Whether small cooling towers or even water cooling: Cooling solutions for SSDs are becoming more and more complex, even if this is not (yet) absolutely necessary. Team Group breaks new ground with the first SSD with a vapor chamber cooler. It is designed for industrial use at high ambient temperatures.
Vapor chamber principle for the first time in an SSD
Vapor chamber cooler (also known as vapor chamber) is known from previous graphics cards, laptops, or CPU cooler projects. In a nutshell, the principle corresponds to a flattened heat pipe in which the residual heat of the object to be cooled vaporizes a liquid. On the opposite cold side, the vapor condenses back into liquid form and everything starts all over again.
Team Group similarly describes the cooling principle of the M.2 SSD N74V-M80 intended for industrial use which, according to the company,First vapor chamber structure designed for high-performance industrial SSDs” used. According to the illustrations, the vapor chamber is located between a classic aluminum radiator and a thermal pad above the controller and memory chips in the M.2 module.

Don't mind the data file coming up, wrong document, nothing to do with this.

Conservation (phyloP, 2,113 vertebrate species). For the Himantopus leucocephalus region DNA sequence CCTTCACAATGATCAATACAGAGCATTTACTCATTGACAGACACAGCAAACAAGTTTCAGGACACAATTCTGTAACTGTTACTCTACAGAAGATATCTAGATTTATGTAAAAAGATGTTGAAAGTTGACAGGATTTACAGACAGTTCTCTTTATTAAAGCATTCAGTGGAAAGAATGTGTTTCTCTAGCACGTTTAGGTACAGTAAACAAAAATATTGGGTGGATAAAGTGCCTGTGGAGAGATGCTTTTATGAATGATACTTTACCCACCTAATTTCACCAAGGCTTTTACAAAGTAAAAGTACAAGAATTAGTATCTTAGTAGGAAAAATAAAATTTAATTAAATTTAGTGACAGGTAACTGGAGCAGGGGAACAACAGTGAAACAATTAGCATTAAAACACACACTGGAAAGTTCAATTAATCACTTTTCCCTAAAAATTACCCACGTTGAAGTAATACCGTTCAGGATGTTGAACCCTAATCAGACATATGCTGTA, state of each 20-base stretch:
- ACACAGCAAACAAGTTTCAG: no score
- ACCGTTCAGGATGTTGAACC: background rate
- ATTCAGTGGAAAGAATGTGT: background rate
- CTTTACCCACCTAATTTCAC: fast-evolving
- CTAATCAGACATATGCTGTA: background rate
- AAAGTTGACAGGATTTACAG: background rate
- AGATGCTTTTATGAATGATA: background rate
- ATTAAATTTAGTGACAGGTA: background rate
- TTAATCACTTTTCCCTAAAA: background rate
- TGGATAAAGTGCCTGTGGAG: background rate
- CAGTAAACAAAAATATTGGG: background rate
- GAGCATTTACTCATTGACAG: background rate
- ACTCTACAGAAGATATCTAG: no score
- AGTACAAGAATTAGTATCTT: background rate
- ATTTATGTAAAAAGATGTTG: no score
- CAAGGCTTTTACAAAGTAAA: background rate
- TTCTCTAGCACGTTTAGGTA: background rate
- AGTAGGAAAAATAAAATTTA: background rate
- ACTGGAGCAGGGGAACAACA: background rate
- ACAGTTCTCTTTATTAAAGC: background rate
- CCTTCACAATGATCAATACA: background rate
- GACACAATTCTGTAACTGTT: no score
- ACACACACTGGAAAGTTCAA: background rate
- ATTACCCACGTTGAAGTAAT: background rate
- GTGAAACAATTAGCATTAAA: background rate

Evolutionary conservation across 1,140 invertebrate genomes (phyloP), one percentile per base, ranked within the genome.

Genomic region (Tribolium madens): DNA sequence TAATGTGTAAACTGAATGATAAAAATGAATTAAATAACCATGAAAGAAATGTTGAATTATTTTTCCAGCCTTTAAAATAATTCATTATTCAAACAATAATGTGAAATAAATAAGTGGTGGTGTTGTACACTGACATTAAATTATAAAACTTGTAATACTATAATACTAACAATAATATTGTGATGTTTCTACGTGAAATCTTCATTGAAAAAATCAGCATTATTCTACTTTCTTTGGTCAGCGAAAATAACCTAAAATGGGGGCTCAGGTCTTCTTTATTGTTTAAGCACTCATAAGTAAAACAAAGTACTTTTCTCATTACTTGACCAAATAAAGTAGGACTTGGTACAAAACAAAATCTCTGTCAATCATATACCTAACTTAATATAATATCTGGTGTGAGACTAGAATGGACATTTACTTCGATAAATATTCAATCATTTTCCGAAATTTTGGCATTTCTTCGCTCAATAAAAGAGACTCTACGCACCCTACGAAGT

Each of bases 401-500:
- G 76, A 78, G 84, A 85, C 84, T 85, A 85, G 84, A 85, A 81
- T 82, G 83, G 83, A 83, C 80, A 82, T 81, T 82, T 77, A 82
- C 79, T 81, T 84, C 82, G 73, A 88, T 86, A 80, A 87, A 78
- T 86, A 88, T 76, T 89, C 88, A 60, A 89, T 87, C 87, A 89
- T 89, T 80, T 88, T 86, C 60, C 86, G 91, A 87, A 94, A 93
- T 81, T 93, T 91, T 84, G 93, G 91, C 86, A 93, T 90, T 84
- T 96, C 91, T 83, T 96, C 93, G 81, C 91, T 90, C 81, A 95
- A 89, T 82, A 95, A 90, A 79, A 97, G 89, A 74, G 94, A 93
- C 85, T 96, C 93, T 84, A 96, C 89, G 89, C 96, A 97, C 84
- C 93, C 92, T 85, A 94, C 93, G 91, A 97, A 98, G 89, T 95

In internal tests with a simulated ambient temperature of 85°C, the cooler is said to ensure that the time it takes to read and write an unspecified amount of data is reduced by 75 percent compared to an M.2 SSD without a cooler . The cooler ensures that the read and write speeds remain at a high level, while the performance would be reduced without the cooler. However, this information is not particularly tangible without actual details about the testing procedure.
The Team Group N74V-M80 SSD uses PCIE 3.0 x4 as the interface and, according to the manufacturer, reaches a maximum of 3,445 MB/s read and 2,520 MB/s write. Equipped with 3D-TLC-NAND and an unnamed controller, 128GB, 256GB or 512GB storage capacities are available to select. Prices are not mentioned.
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